Susan Alcorn has taken the pedal steel guitar far beyond its traditional role in country music. Having first paid her dues in Texas country & western bands, she began to expand the vocabulary of her instrument through her study of 20th century classical music, visionary jazz, and world musics. Struck by the music of Messiaen she began transcribing classical music from recordings and scores on her instrument. Soon, she began to combine the techniques of country-western pedal steel with her own extended techniques to form a personal style influenced by free jazz, avant-garde classical music, Indian ragas, Indigenous traditions, and various folk musics of the world. By the early 1990s her music began to show an influence of the holistic and feminist “deep listening” philosophies of Pauline Oliveros. As her records gained a cult following she moved to Baltimore, MD. She performs internationally and is a key figure in the free improv scene in the US.
Janel Leppin is a core member of the Washington, D.C. experimental, jazz, punk and improvisational scenes and is a celebrated visual artist as a weaver. DownBeat Magazine describes her as “An absolute virtuoso”, NPR Music says “instrumental intimacy swept up in arrangements that cluster around her voice, as delicate and as imposing as a sheet of falling ice.”. Janel leads and writes for her free jazz sextet, Ensemble Volcanic Ash “a rarity..ahhh-vant garde at it’s finest." -Capital Bop. Leppin and Alcorn also recorded the composition “Thick Tarragon” by Eyvind Kang from the album Visible Breath on Ideologic Organ. Leppin appears as a string arranger on many recordings on labels from Dischord Records to Sacred Bones.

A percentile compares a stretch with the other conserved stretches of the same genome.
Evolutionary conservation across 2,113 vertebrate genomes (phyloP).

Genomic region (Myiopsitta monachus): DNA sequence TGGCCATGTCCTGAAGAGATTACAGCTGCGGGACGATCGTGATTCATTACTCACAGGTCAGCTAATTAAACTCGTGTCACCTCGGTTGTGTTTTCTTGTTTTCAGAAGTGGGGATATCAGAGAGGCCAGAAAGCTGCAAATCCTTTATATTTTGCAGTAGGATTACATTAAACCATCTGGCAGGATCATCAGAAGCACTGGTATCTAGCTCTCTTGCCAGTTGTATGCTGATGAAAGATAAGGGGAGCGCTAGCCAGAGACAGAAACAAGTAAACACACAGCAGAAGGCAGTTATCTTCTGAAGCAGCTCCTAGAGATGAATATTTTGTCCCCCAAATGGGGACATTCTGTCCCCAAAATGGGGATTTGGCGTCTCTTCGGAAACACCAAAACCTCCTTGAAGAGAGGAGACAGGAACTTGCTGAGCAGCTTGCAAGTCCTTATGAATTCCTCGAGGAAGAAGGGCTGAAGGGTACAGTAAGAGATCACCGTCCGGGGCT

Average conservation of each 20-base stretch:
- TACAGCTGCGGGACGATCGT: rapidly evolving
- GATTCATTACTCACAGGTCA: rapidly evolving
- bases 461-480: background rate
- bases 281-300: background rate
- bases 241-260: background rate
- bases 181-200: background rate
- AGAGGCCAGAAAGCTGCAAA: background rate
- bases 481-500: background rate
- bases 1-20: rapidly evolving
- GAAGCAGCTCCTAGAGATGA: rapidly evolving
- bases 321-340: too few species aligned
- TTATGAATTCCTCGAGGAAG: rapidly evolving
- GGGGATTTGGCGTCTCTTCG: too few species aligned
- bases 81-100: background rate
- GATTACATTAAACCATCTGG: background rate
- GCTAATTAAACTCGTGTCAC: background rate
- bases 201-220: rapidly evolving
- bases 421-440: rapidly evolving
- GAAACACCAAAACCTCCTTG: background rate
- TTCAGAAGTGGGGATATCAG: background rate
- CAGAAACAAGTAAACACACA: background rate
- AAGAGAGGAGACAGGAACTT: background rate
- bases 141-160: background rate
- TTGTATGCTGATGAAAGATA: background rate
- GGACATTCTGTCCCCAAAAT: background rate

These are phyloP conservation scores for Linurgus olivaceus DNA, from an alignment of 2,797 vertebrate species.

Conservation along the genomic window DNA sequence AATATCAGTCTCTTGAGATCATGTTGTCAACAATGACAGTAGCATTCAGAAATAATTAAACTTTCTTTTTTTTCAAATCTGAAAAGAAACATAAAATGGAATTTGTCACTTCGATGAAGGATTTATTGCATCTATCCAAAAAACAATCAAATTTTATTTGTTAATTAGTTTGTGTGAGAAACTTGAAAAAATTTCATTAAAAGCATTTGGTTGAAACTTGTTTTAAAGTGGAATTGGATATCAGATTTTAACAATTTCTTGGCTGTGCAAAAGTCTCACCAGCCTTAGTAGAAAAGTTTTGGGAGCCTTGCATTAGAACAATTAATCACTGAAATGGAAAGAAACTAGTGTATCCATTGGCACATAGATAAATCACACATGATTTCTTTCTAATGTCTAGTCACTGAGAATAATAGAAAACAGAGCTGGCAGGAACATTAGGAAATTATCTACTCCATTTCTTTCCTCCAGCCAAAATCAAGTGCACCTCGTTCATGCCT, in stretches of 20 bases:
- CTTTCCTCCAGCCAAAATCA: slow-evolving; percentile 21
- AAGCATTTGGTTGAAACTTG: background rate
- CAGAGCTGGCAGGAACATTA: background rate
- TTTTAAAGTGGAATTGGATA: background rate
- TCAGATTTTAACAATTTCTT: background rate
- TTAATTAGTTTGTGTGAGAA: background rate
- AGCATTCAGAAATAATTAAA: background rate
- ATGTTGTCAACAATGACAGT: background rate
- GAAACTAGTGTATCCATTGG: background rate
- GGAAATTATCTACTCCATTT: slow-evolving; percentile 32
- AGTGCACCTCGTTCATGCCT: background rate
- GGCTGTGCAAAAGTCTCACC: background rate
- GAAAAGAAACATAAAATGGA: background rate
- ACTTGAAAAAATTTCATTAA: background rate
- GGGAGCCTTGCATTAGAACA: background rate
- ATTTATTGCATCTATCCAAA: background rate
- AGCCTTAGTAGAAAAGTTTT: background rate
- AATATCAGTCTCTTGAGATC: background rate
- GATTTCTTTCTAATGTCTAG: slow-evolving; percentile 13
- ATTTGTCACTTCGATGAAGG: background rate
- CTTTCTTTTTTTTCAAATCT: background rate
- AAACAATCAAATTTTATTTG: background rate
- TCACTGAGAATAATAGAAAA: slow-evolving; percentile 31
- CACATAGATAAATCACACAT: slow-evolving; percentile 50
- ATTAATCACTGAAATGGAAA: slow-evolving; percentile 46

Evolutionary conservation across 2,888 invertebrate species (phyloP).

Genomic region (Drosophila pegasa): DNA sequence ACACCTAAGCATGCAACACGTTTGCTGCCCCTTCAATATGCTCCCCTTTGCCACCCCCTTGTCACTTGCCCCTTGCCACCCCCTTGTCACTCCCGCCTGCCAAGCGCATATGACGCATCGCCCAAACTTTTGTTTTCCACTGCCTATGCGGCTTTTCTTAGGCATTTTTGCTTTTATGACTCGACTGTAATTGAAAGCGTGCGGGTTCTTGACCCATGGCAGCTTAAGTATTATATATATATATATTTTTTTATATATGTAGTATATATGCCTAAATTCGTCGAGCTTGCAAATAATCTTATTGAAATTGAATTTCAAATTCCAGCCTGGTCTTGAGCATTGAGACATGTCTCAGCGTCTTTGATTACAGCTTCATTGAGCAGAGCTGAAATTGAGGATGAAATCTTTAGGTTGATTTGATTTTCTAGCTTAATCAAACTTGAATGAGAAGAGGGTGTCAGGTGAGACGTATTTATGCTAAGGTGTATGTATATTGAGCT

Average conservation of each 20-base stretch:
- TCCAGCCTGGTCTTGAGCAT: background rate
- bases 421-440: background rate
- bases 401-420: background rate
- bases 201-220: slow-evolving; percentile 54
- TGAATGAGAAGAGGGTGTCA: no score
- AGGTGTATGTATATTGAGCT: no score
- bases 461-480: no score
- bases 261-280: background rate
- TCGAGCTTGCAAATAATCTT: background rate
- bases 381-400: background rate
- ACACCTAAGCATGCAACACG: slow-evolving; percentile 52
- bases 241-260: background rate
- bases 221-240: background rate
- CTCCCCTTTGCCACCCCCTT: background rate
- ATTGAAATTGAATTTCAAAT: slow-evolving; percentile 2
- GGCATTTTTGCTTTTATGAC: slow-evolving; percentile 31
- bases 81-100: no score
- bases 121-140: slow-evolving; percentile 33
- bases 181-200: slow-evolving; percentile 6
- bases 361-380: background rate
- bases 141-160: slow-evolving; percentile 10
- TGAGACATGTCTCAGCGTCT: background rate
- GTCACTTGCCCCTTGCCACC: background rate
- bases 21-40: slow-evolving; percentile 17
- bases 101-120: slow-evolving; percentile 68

"I was introduced to music at an early age and have been playing music since I was three years old when I sat underneath my mother’s spinet piano and pressed the foot pedals while she played and sang classical and church music in our living room. In grade school I played viola, in middle school cornet and then guitar; then at the age of twenty-one I found the pedal steel guitar.
Of all the circuitous paths through life, music is the one I chose (or perhaps it chose me) - there has always been a certain magic, feeling the vibrations through my bones as a child and now as an adult. With that magic, there has always been, for me, a need to wade deeply then swim in those vibrations and communicate what it feels like - an experience beyond pleasure or pain, beyond emotions. A feeling of transcendence but also of being rooted like a tree in the earth below. A connection with that mysterious universe of musical vibrations, vibrations within vibrations, and the spaces between in which stillness is only relative.
I view the instrument I play, the pedal steel guitar, not as an object to be mastered, but as a partner with which to share with the listener a meaning, depth, and hopefully profound awareness of each fragile moment we’re together. It is this dynamic of which I try to be cognisant in both my writing and performance.
There are basically four directions to the music I play and have played for years - the composition and recording of my own music, adaptation of adventurous works of music written by others that speak to me in a personal way, free improvisation with like-minded musicians, and collaborations with various outlier musicians on the fringe of music and society who have important things to say. as an object to be mastered, but as a partner with which to share with the listener a meaning, depth, and hopefully profound awareness of each fragile moment we’re together. It is this dynamic of which I try to be cognisant in both my writing and performance.”